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The health-related quality of life and cost implications of falls in elderly women

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Fractures and falls are serious cause of morbidity and cost to society. Our results suggest that the main burden to morbidity, measured as impact on health-related quality of life, is due to fear of falling rather than falls or their sequelae, such as fractures.


Fractures and falls are serious cause of morbidity and cost to society. We investigated the impact on health-related quality of life (HRQoL) associated with falls, fractures and fear of falling and falls and fractures cost.


Three datasets providing longitudinal data on fear of falling, HRQoL and a common set of baseline risk factors for fracture (smoking status, weight and age) were analysed. Multilevel random effects models were used to estimate the long-term impact on HRQoL associated with falls, fractures and fear of falling. Healthcare resource use primary data were collected to estimate falls and fractures cost.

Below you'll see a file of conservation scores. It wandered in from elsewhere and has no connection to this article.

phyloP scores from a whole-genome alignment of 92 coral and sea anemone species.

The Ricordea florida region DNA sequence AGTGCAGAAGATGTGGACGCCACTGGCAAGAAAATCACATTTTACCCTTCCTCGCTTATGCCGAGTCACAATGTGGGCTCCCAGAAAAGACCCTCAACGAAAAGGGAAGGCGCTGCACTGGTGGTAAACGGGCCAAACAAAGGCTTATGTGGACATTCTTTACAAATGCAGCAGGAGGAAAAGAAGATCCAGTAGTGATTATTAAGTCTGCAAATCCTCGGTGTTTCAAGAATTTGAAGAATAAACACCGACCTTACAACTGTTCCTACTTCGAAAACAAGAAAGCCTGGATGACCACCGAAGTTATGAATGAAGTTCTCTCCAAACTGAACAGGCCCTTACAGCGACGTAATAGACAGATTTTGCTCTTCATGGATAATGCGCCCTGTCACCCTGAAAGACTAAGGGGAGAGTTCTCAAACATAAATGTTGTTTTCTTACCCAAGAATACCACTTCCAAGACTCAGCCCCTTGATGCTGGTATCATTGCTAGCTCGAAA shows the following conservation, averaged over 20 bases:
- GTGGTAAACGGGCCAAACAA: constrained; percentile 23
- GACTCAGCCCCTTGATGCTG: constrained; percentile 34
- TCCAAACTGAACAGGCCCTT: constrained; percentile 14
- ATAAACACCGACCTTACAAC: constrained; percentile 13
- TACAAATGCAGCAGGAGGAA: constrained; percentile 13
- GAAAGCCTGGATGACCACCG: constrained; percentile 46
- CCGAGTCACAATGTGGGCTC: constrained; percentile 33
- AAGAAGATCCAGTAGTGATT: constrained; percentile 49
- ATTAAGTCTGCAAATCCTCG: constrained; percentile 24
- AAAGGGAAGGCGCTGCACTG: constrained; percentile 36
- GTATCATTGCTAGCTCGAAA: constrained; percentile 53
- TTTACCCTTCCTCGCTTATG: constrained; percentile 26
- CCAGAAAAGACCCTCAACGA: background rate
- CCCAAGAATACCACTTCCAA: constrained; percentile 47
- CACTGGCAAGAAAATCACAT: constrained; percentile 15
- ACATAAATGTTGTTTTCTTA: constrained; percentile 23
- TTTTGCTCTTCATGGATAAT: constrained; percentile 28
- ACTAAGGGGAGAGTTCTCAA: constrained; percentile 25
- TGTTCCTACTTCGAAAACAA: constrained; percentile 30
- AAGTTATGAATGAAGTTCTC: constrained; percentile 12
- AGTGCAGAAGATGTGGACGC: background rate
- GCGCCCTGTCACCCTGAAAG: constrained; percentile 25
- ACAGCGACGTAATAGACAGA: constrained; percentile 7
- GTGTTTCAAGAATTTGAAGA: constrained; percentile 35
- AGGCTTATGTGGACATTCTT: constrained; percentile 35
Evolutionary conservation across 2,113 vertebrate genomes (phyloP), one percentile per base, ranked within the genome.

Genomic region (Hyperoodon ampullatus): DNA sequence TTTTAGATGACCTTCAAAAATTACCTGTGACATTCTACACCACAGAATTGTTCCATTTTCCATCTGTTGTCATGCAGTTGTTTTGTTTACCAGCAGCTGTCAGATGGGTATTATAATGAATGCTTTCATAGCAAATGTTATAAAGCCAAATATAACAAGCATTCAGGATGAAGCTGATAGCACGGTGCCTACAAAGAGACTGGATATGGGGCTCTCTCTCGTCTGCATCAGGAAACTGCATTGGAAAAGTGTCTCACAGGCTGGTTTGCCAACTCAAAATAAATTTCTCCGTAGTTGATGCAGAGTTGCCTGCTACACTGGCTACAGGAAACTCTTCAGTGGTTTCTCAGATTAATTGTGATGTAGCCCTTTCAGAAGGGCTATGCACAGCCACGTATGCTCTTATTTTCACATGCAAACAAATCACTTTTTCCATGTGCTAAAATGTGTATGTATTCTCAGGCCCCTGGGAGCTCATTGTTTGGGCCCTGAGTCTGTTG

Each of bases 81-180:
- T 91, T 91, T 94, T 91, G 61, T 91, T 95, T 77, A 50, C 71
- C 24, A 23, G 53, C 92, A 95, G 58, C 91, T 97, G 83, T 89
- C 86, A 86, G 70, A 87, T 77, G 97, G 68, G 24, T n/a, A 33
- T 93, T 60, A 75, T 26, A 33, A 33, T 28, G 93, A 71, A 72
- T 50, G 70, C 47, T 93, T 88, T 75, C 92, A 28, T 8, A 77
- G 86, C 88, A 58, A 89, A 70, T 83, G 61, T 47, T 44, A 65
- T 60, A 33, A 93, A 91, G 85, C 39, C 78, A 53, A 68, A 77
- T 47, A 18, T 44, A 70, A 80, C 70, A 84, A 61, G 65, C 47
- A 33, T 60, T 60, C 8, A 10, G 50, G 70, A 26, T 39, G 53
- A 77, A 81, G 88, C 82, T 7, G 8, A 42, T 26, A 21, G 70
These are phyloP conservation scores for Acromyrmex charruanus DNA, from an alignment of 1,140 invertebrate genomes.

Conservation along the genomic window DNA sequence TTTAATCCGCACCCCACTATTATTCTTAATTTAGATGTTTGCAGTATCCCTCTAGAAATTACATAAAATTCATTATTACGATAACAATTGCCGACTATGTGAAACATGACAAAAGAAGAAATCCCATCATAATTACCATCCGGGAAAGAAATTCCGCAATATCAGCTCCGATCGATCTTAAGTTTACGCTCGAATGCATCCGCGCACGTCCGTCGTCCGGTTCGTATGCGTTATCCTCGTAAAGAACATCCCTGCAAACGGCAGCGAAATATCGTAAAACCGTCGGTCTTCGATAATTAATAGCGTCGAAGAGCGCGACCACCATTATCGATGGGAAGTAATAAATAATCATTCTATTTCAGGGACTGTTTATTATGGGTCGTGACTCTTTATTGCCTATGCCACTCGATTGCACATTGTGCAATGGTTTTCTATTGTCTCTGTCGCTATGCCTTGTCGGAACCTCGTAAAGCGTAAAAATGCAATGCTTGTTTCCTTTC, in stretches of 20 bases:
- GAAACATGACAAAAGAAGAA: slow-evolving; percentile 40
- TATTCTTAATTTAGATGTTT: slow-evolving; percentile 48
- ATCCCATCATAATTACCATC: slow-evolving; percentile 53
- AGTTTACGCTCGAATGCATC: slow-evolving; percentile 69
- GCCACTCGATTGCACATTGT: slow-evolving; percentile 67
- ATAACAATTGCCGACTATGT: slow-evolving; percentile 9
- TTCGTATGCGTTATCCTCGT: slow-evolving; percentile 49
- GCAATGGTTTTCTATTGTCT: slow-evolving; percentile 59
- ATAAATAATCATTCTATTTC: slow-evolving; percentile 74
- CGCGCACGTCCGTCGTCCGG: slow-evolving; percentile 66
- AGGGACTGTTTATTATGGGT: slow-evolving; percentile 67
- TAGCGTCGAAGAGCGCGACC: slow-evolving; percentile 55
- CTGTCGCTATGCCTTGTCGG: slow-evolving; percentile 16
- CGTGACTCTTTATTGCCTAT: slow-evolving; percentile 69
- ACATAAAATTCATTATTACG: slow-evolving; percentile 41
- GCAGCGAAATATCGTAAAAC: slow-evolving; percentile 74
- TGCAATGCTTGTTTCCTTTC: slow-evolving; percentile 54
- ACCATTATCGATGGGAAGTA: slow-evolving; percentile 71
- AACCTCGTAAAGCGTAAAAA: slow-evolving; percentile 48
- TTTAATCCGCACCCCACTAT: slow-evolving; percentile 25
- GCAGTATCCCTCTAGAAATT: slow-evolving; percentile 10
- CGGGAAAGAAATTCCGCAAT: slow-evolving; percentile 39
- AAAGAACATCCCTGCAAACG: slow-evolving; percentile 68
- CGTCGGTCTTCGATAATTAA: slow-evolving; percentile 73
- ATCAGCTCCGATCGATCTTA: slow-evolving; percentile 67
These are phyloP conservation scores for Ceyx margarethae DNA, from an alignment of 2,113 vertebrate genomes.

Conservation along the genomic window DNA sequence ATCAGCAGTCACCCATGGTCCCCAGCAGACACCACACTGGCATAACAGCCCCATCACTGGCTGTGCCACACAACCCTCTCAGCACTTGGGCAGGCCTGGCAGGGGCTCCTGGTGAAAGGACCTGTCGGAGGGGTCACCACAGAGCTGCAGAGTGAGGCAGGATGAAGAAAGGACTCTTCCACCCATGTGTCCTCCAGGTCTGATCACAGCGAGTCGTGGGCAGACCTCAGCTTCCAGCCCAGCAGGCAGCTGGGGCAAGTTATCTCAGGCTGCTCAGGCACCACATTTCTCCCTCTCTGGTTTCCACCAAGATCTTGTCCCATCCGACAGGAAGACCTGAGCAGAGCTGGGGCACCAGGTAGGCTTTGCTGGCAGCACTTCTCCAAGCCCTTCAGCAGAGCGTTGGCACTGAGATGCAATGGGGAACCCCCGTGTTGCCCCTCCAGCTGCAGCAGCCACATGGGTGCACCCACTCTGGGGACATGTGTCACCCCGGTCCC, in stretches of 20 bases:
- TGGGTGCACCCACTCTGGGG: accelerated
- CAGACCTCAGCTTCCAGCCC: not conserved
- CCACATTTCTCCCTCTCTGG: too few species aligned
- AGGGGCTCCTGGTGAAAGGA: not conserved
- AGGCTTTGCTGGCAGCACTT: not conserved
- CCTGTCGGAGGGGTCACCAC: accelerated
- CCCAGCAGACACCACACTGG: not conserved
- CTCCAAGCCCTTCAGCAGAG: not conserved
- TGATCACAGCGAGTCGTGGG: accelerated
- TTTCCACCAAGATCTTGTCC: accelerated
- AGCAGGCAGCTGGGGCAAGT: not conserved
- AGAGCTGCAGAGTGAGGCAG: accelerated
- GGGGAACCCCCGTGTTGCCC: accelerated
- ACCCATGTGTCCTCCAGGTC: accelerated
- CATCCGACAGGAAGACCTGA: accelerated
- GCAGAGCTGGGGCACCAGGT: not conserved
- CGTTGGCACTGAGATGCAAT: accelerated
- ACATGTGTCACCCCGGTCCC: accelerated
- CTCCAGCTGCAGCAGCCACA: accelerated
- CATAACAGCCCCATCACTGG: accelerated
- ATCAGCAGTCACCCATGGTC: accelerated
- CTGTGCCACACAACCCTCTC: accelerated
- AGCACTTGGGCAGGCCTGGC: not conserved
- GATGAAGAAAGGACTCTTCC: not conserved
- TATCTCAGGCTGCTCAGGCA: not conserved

Older, low weight and smoking women reported lower HRQoL. The impact on HRQoL of a fracture was at least twice as large as that associated with falls. The largest negative effect on HRQoL was associated with self-reported fear of falling. The cost of falls was £1088. Similarly, the cost of falls leading to a fracture was £15,133, £2,753, £1,863, £1,331 and £3,498 for hip, wrist, arm, vertebral and other fractures, respectively.


The main burden to morbidity is due to fear of falling. Interventions aimed at reducing fear of falling may produce larger gains in HRQoL.

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This work was undertaken by The University of York who received funding from the Department of Health. The views expressed in the publication are those of the authors and not necessarily those of the Department of Health. Also, we would like to thank two anonymous referees for their valuable comments on a previous version of this manuscript.

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Correspondence to C. P. Iglesias.

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Iglesias, C.P., Manca, A. & Torgerson, D.J. The health-related quality of life and cost implications of falls in elderly women. Osteoporos Int 20, 869–878 (2009).

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